893.00/9784: Telegram

The Chargé in China (Mayer) to the Secretary of State

135. 1. With reference to the commander in chief’s78 0029—1600 to the Secretary of the Navy, I respectfully submit the following comment and recommendation.

2. Although I have watched the matter very carefully, I have come upon no unfavorable reaction to the presence of our marines in North China or indeed elsewhere in the country. No word, formal or otherwise, in opposition to their being here has come to my notice since the note of September 6th from the Wai Chiao Pu described in my 862, September 8, 4 p.m.79 to which reference is made. I believe it is the real feeling with the Chinese that they are no less pleased than are our own citizens to feel stabilizing influence of presence of marine brigade.

3. Upon receipt of repetition of the commander in chief’s telegram, above mentioned, I requested commanding general, Third Brigade,80 to inform me in reference to effect of nonreplacement. He states that in such event, at present rate of depletion, marine force at Tientsin would be reduced to one regiment of infantry by July 1st. I strongly recommend that any reduction at this time in the American forces in North China in numbers or in equipment such as aviation (which as the Department realizes has in China a tremendous potential value) should not even be considered, present indications being that we must anticipate serious renewal of hostilities this spring among the forces of Chang Tso-lin, Feng Yu-hsiang, Chiang Kai-shek and Yen Hsi-shan in this region. The Department may be certain that Legation will recommend reduction of American forces in China at the earliest expedient moment.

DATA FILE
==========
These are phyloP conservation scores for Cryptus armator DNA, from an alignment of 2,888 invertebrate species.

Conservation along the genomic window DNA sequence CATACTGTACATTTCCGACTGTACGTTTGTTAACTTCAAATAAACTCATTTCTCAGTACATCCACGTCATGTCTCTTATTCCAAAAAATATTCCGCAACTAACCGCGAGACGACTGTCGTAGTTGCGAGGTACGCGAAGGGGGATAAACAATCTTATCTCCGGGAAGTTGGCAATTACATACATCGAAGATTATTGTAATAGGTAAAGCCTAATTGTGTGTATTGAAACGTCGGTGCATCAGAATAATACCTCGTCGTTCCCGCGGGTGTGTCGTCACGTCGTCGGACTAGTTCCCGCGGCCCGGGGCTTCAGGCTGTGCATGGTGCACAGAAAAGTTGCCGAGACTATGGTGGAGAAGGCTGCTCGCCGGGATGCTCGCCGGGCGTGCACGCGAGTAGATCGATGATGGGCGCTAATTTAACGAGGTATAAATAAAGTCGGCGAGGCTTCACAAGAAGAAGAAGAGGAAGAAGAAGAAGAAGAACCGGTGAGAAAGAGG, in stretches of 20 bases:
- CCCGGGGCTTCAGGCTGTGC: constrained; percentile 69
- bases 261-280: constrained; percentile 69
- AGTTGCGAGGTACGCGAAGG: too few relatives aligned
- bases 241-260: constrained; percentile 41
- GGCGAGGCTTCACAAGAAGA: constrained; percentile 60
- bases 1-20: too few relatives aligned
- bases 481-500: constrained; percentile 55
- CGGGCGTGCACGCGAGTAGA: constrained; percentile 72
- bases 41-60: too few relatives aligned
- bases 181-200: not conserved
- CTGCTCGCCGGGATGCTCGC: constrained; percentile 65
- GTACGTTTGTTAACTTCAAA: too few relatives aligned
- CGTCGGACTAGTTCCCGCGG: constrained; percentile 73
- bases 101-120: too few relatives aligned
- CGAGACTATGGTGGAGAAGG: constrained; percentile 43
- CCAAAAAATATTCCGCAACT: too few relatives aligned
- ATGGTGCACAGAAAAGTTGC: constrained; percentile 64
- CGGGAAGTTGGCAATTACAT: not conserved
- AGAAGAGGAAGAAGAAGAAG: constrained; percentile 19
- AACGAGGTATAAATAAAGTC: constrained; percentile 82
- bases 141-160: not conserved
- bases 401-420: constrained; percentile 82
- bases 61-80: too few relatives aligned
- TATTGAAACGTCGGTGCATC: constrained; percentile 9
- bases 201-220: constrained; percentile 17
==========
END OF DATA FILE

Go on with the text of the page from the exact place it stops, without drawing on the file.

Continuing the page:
1. Admiral Mark L. Bristol (U. S. Navy), commander in chief of the U. S. Asiatic Fleet.
  2. Foreign Relations, 1927, vol. ii, p. 141.
  3. Brig. Gen. Smedley D. Butler, U. S. Marine Corps.